on passion and calling and faithfulness

I recently I had the liberating epiphany that I don’t have to be – or feel – passionate about my calling. I believe that there are some things that I’m ‘called’ to do that I feel passionate about, but for the most part the overlap has happened with regard to things that all followers of Jesus are called to do – give generously to other believers and towards the work of God on the earth; look after orphans and widows (and refugees and sojourners) in their distress, and keep myself unstained from the world . . .

In addition to the epiphany, I’ve also been dancing around the reluctant conclusion that singing and songwriting are two significant callings for me.  There are whole entire bible studies and conferences dedicated to understanding the notion of calling, and to helping people figure out what it is they should be doing with their lives. I’m sure those things can be helpful. But for the sake of time, and honoring the specificity of God’s creativity in each person’s life, I’m not going to offer some definitive definition of what calling means. What I mean by calling is something that God is leading and inviting me to do that holds potential for incalculable influence, and will serve as guide-posts to keep me along the path of God’s plan for moi.

And the thing about it is(as folks say here in the Southeast), I’m not passionate about singing or songwriting. Ha. Oh, I enjoy it. And there have been seasons when I have felt absolutely compelled to write songs but that was more about the songs – and the experiences that engendered them – not choking the life out of me.

Two of the most influential musicians in my life have shared similar sentiments – Jon Foreman has repeatedly said that he wanted to be a pro surfer, but God made him a Rock Star instead. Bro, I understand. On the other hand, Jeremy Riddle has mentioned that he worked in children’s ministry for a very long time before he was able to serve in the musical and worship-leading capacity that he deeply desired to experience.

So then, I started to think about the stories of other men God chose to do things that they weren’t crazy about . . . men like Gideon and Moses.

Gideon who was called to be a warrior while cowering in a wine-cellar, threshing wheat in secret. And Moses who was kind of a fugitive, but chillin’ in the desert with his new found fam when God confronts him to go back to the nation he came from.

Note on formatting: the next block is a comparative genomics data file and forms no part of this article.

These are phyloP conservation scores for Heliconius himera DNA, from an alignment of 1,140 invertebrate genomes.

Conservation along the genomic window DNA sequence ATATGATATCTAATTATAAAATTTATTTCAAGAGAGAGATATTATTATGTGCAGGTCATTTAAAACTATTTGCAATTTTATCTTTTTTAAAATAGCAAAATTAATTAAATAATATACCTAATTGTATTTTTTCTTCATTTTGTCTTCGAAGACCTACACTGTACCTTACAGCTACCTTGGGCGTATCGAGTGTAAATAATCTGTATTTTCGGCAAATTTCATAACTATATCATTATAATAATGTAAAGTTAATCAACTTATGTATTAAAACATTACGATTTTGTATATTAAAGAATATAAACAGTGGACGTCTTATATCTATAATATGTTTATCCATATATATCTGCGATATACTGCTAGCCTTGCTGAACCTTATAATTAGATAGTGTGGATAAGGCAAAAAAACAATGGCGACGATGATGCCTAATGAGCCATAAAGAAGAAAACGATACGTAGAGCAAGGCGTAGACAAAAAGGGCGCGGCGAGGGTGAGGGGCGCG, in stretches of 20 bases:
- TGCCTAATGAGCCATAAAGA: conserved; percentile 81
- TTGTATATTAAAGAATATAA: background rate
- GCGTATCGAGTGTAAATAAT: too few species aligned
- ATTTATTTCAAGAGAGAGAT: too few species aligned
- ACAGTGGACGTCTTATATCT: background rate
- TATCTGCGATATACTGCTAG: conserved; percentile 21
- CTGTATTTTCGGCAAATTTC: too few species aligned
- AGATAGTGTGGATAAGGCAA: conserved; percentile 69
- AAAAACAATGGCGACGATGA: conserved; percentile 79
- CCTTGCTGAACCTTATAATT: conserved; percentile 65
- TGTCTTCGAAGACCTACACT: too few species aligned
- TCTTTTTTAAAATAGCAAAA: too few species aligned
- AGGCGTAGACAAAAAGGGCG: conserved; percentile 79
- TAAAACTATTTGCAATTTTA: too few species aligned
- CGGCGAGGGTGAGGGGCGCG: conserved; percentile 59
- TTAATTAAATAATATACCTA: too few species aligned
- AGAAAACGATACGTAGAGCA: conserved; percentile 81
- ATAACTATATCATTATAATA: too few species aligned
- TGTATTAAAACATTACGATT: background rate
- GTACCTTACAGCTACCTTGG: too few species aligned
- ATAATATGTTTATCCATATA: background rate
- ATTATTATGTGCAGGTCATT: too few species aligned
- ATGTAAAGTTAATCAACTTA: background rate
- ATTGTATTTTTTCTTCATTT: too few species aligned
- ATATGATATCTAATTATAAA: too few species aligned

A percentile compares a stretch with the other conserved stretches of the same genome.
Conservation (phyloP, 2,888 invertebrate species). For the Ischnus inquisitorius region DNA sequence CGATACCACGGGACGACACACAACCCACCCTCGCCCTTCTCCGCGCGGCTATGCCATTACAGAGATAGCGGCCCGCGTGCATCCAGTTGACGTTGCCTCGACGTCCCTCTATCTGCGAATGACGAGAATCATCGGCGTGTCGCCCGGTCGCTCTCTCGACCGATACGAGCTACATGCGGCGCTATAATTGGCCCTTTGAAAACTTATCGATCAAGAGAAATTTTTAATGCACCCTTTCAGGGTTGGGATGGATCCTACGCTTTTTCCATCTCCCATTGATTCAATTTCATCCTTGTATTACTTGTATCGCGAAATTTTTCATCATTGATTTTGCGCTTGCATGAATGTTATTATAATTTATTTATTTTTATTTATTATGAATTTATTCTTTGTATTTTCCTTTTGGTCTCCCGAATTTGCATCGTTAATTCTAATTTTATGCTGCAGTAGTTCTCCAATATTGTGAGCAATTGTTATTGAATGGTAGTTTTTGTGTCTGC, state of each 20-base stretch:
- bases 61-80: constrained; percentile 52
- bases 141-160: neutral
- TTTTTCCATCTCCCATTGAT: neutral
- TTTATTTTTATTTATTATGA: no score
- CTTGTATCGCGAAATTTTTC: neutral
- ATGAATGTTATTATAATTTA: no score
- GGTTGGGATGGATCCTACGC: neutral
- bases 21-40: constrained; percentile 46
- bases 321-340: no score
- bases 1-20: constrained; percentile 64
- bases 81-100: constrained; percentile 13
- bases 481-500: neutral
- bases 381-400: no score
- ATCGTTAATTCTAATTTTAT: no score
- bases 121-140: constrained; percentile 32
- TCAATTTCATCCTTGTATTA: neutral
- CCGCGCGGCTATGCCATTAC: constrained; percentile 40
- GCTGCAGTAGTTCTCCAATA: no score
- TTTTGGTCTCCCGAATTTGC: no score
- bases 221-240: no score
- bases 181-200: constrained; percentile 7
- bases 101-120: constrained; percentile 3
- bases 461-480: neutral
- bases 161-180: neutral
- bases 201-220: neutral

And God ‘interrupts’ both of them because He had decided that they were the deliverers of His people. He had decided that Gideon would lead in battle; He had decided that Moses was His Mouthpiece. And both of them were like, “Okay, nahhh.” Both of them gave God attitude and-or excuses . . . like me.

There are other instances – in scripture and in my own life – where passion and calling do intersect. And if you’re not sure about either one, I think realizing and paying attention to what you’re passionate about is a good place to start. I may not be passionate about singing or songwriting, but I have always been thoroughly enthused by words and writing and conveying the intricate, creative, beautiful truth of God’s story. There mayever come a season where a passion for singing and songwriting comes into fruition.

But passion is not required. Faithfulness is. Faithfulness is as much a choice as love is. And I think we get that, for the most part . . . that true love is a verb and a choice you make regardless of how you might be feeling; but that glorious nugget of insight doesn’t always translate to conversations on passion and calling.

You can be 100% present, and put forth your very best work and not be the least bit ‘passionate’ about the thing that you’re doing and that’s ok. Because that’s discipline, and if it’s something God is asking you to do, it takes faith. And genuine faith is pleasing to the God that loves us.

What I’ve come to realize in all the jobs I’ve had is that I can be completely committed without being wholly invested. We use different words for things because they convey different concepts. As followers of Jesus, I believe that we are called to work as unto the Lord. We should be excellent and punctual and reliable. Does that mean I have to be passionate about the goal and mission of the organization or company I work for? Not necessarily. But it should be hard for them to find fault in the quality of my work, or my willingness to get the job done.

I don’t have words yet for the rest of what I’m thinking, but I’m actually rather fired up about the way God’s Word and character have become more clear to me regarding these things . . .  regarding the specificity of the 2:10 things we’re called to, and how He is the Potter and we are the work of His hands. I encourage you to do some reading and praying about it for yourself – particularly if you’re not experiencing fulfillment and satisfaction in your life. God’s Word is living and active, and He could bring life to you in passages that are different than the ones that are currently inspiring me, but I recommend Jeremiah 17-18, Ephesians 2, and Isaiah (kind of all of it, ha. But also chapters 30-33 and 64).

The Lord directs the steps of the godly.
    He delights in every detail of their lives.

Ps 37:23

. . . & & | happy studying

One response to “on passion and calling and faithfulness”

  1. so good- I think our generation is primed to “follow our dreams” or heart, or passion, etc. and it builds this idea of how fulfilled/satisfied/passionate were going to feel once were doing that thing…and then when we don’t feel that particular way we decide we’d like to run and do something different, searching for some elusive feeling of fulfillment. but you SO nailed it here- passion is not required, but faithfulness is. gonna sit with the passages you listed here in the am bc I know my heart could use this reminder.

    Liked by 1 person


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